September 8, 2021

Legislative Session Recap, Town Hall Saturday, Biggest Accomplishments, and Reflecting on the Year

The phrase ‘unprecedented times’ has quickly become a cliche this last year, but when my first legislative session adjourned without a conclusion to our work on the budget for Minnesota, and then the special session blew past any projected end points, I find that phrase comes readily to mind. 

Image(ID: Senator Jen McEwen taking the oath of office)

It has been quite a journey these past 8 months since I was sworn into office, but I remain deeply humbled to be entrusted with this opportunity to serve our beloved community in Duluth. It was a joy to work with so many Duluthians and Minnesotans on policy that benefits us all, and I am excited to share some of the successes we managed to bring home this session.

Duluth legislators to hold Sept. 11 Virtual Town Hall Meeting

Your Duluth legislative team, Rep. Jen Schultz, Rep. Liz Olson, and I invite you, our community members to attend a Virtual Town Hall Meeting this Saturday, September 11 at 10:30 a.m. We will recap the 2021 legislative session, discuss our goals for the future at the Capitol, and answer questions from constituents.

The event will be held on Zoom, and those who wish to attend can pre-register at Constituents are also able to submit questions for the legislators via the registration form. Additionally, the town hall will be livestreamed on Facebook Live, available on Rep. Schultz and Sen. McEwen’s Facebook pages. Questions are also welcome there. I hope to see you virtually this weekend!

Biggest Accomplishments

My provision to forgive state taxes on additional pandemic unemployment benefits for individual workers was passed into law and will provide some relief to an estimated 553,900 Minnesota workers and families.

I co-authored the Essential Worker Emergency Leave Act, which provides back pay to the frontline workers who had to self-isolate or take leave to care for a family member. In negotiations, we received $250 million to support these workers who took care of us. This is a big win toward taking care of our essential workers, but not enough to meaningfully compensate the workers performing essential work throughout the pandemic. 

Image(ID: Steelworkers picket on Miller Trunk Hwy on behalf of Essentia Health workers for fair wages and work conditions)

We passed a 15% increase to the base compensation rates for direct support professionals and personal care assistants. These individuals provide invaluable services to community members who wish to live as independently as possible. Raising their base wage to a living wage is a significant step in the right direction to honor the essential work these individuals do.

We secured significant funding to support childcare providers to increase the supply of childcare in Minnesota, and to advance community solutions to sustain and grow access to childcare across the state.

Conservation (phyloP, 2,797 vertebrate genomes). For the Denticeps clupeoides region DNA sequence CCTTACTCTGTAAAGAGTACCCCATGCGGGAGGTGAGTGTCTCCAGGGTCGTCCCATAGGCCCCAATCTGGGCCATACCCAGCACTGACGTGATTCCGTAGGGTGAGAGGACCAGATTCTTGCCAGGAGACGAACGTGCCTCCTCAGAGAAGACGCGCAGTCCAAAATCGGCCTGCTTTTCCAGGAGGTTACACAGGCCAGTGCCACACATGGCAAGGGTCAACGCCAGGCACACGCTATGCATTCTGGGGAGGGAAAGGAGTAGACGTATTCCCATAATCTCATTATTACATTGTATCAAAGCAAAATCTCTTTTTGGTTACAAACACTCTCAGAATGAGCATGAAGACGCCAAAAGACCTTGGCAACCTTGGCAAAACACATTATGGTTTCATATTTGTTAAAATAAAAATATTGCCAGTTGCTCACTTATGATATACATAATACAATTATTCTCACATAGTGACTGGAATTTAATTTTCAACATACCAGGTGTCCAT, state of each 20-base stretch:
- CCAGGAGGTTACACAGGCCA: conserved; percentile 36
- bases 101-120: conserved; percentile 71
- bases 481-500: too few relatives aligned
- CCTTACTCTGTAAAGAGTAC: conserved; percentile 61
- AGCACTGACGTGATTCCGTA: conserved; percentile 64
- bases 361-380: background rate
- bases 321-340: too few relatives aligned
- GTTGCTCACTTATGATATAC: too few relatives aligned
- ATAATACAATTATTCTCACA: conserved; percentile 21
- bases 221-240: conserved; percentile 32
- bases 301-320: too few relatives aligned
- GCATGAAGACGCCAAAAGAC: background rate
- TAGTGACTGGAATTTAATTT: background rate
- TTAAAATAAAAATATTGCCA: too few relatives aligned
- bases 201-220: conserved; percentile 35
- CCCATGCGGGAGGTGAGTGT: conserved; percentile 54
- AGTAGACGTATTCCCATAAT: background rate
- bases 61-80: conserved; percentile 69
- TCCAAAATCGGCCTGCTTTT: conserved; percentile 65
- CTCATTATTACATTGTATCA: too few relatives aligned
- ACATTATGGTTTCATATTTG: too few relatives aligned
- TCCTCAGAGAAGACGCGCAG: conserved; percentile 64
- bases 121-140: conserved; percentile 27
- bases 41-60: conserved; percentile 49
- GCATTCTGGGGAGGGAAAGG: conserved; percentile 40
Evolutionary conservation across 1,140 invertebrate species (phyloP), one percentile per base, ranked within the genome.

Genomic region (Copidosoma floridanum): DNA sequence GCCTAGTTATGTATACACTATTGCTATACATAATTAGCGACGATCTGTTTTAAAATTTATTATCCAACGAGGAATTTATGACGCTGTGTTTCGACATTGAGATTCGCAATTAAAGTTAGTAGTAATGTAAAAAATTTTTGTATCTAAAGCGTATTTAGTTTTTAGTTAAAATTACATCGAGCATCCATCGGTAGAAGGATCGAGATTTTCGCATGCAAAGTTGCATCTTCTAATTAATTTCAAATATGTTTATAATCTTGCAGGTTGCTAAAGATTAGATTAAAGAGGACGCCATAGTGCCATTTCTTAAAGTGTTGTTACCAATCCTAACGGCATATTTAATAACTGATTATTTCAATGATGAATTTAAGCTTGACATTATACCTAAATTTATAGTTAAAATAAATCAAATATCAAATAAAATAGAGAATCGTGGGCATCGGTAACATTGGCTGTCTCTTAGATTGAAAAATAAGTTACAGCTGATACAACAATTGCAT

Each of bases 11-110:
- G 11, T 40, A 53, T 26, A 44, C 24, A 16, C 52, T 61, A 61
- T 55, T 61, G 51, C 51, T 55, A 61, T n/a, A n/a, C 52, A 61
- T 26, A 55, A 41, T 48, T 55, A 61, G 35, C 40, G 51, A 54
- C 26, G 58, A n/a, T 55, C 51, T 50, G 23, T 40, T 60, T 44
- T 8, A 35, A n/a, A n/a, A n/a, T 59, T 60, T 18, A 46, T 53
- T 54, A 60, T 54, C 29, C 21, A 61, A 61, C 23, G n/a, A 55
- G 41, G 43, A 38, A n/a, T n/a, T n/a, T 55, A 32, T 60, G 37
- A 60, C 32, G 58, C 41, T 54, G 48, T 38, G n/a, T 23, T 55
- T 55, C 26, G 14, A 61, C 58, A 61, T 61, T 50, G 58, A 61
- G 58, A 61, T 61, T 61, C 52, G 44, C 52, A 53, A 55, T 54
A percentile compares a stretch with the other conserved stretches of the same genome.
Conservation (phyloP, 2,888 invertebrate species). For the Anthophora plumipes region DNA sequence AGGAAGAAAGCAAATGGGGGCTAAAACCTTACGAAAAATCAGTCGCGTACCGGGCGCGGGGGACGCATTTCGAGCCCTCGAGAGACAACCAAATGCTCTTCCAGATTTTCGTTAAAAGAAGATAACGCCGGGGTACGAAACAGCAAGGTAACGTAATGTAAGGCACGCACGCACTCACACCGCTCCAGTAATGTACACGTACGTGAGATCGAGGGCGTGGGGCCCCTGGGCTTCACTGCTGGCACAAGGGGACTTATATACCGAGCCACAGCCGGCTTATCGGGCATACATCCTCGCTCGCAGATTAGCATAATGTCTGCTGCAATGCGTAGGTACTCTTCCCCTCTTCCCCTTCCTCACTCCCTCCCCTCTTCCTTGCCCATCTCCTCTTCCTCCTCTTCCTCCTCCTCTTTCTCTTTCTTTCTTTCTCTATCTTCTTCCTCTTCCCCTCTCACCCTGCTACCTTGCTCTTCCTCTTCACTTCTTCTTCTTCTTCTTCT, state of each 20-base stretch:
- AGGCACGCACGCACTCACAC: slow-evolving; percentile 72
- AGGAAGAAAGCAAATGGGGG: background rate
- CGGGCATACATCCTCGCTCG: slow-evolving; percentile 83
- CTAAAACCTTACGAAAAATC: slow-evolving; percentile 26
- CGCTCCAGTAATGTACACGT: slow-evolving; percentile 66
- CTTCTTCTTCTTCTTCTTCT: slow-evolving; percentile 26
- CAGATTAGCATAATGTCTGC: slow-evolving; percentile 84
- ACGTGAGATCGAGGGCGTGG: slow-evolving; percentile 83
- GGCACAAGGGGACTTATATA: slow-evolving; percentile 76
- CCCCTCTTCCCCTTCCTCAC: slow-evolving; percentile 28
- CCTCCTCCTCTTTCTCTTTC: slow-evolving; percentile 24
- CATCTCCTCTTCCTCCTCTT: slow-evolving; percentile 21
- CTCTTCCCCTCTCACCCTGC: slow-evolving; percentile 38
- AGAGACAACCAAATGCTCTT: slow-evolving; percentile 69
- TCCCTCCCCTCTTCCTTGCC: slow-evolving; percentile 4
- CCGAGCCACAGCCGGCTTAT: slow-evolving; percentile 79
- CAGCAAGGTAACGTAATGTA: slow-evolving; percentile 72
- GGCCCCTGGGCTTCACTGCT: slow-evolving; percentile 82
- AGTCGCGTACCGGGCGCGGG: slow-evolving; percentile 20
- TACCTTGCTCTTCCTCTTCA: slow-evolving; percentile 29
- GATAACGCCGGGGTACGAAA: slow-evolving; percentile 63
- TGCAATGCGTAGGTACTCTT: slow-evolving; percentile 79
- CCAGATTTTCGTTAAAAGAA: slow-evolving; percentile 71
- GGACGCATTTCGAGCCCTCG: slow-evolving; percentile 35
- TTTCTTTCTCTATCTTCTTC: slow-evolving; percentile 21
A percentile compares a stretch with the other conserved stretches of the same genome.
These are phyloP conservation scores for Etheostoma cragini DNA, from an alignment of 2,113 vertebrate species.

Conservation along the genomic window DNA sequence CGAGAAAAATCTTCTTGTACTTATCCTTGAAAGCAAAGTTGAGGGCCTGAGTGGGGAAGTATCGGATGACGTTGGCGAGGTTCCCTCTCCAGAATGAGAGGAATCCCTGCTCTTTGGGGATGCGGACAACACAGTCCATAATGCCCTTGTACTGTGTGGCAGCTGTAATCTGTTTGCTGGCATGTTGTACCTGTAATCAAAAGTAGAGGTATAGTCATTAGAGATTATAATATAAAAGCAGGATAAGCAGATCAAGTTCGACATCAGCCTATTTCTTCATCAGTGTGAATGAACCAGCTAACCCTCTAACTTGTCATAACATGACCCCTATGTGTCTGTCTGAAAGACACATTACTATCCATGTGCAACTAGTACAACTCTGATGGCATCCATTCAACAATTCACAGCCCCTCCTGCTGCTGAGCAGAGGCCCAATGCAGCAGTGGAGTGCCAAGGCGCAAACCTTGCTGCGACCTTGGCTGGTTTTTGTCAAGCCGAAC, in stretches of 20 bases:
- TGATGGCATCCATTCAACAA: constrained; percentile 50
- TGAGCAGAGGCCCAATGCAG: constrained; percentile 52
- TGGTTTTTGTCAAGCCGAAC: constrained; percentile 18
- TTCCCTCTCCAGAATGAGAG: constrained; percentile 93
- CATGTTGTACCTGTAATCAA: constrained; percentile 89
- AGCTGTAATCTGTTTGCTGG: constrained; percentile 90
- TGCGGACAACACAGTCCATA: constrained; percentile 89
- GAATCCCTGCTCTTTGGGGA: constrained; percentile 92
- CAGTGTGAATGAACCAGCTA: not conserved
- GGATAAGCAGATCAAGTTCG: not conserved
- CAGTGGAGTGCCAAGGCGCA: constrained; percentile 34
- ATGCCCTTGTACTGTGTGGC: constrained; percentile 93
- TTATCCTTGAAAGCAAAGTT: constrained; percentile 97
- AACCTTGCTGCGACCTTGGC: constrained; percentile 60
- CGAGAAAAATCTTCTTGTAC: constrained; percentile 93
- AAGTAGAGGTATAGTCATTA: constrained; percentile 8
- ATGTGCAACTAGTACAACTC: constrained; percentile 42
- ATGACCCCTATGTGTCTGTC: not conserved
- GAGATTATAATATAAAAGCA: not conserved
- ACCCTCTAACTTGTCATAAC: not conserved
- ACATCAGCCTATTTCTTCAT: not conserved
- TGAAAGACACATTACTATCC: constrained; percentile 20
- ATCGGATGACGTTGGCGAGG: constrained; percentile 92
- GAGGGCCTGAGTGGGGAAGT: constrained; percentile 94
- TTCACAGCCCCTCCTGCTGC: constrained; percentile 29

Image(ID: Senator McEwen stands with indigenous legislators and allies at a rally to establish an Office of Missing and Murdered Indigenous Women)

Following the tireless advocacy of my friend and colleague Senator Mary Kunesh, other indigenous legislators, and a groundswell of community support, funding was allocated to establish the Office of Missing and Murdered Indigenous Women. 

Together with the Duluth delegation, I authored and passed a bill that helped the shuttered West Duluth paper mill reopen under new ownership and retain at least 80 full time, high-wage jobs. 

Image(ID: Sens. Bigham, Johnson Stewart, Pappas, McEwen, and Marty in the final days of state budget negotiations)

Reflecting on the Year

We are in the midst of the extreme weather events that scientists predicted and warned us about since I was a child. We see economic disparities in our society exacerbated by the pandemic. We continue to grapple with racial inequities and injustices here in Duluth and across Minnesota. 

We live in the wealthiest country in the world, yet we pay twice as much for healthcare that provides lesser health outcomes than peer nations. In a society with such abundance, no one should have to choose between addressing a health concern and putting food on the table. 

We are up against the power and influence of billionaires and corporate lobbies, but at the end of the day, we the people get to decide who speaks for us and whose interests are represented in our government.

Image(ID: Senator McEwen speaking on court ruling on PolyMet permit and its significance to Duluth)

It was deeply inspiring to see all of the activism for change in our community; to engage with advocates to advance forward-looking ideas; and to work with Duluthians to help shape and bring about a brighter future for our community. 

There is so much more that we have to accomplish for Duluth and Minnesota, but I believe what we achieved this legislative session is a good step in that direction. I look forward to continuing this work with you this year and in the next session.

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